But I will hope better of my countrymen, and I think that our clergy have encouragement even from the native character of Britons. National comparisons are indeed ungraceful, and are rarely candid–but I think they may be indulged in this instance. It is of his own countrymen that Voltaire speaks, when he says, “that they resemble a mixed breed of the monkey and the tiger,” animals that mix fun with mischief, and that sport with the torments of their prey.–They have indeed given the most shocking proofs of the justness of his portrait. It is with a considerable degree of national pride, therefore, that I compare the behaviour of the French with that of the British in a very similar situation, during the civil wars and the usurpation of Cromwell. There have been more numerous, and infinitely more atrocious, crimes committed in France during any one half year since the beginning of the Revolution, than during the whole of that tumultuous period. And it should be remembered, that to all other grounds of discontent was added no small share of religious fanaticism, a passion (may I call it) which seldom fails to rouse every angry thought of the heart.——Much may be hoped for from an earnest and judicious address to that rich fund of manly kindness that is conspicuous in the British character–a fund to which I am persuaded to owe the excellence of our constitutional government–No where else in Europe are the claims of the different ranks in society so generally and so candidly admitted. All feel their force, and all allow them to others. Hence it happens that they are enjoyed in so much peace–hence it happens that the gentry live among the yeomen and farmers with so easy and familiar a superiority:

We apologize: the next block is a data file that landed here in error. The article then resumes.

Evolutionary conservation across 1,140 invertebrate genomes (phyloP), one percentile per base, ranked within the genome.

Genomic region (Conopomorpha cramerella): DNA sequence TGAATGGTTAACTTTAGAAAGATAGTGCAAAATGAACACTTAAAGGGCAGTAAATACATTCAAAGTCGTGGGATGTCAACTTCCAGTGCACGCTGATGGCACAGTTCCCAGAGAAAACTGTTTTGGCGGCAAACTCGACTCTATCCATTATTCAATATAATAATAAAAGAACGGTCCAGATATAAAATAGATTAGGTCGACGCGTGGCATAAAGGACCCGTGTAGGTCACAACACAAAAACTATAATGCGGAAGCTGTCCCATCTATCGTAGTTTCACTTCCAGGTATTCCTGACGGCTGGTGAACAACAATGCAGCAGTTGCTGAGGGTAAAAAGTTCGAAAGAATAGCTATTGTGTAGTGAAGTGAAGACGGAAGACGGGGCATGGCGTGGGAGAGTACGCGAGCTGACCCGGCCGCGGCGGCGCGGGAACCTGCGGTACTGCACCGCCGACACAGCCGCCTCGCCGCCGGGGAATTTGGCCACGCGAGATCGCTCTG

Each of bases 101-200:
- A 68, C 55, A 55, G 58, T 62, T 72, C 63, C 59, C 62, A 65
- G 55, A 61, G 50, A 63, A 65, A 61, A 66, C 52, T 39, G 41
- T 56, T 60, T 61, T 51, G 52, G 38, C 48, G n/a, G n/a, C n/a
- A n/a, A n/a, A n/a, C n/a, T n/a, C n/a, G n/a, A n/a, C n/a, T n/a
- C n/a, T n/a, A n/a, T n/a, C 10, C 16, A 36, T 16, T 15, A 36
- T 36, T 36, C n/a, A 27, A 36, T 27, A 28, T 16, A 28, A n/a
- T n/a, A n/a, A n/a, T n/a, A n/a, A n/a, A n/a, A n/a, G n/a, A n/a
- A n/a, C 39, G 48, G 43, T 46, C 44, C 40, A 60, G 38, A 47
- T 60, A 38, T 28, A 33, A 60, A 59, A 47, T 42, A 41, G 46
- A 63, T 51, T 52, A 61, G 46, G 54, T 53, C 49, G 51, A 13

————————–Extrema per illos

Justitia excedens terris vestigia fecit.

Our clergy are also well prepared for the task. For our ancestors differed exceedingly from the present Illuminators in their notions, and have enacted that the clergy shall be well instructed in natural philosophy, judging that a knowledge of the symmetry of nature, and the beautiful adjustment of all her operations, would produce a firm belief of a wisdom and power which is the source of all this fair order, the Author and Conductor of all, and therefore the natural object of admiration and of love. A good heart is open to this impression, and feels no reluctance, but on the contrary a pleasure, in thinking man the subject of his government, and the object of his care. This point being once gained, I should think that the salutary truths of Religion will be highly welcome. I should think that it will be easy to convince such minds, that in the midst of the immense variety of the works of God, there is one great plan to which every thing seems to refer, namely, the crouding this world, to the utmost degree of possibility, with life, with beings that enjoy the things around them, each in its own degree and manner. Among these, man makes a most conspicuous figure, and the maximum of his enjoyment seems a capital article in the ways of Providence.–It will, I think, require little trouble to shew that the natural dictates of Religion, or the immediate results of the belief of God’s moral government of the universe, coincide, in every circumstance of sentiment, disposition, and conduct, with those that are most productive of enjoyment (on the whole) in social life. The same train of thought will shew, that the real improvements in the pleasures of society, are, in fact, improvements of man’s rational nature, and so many steps toward that perfection which our own consciences tell us we are capable of, and which Religion encourages us to hope for in another state of being. And thus will “the ways of Wisdom appear to be ways of pleasantness, and all her paths to be peace.”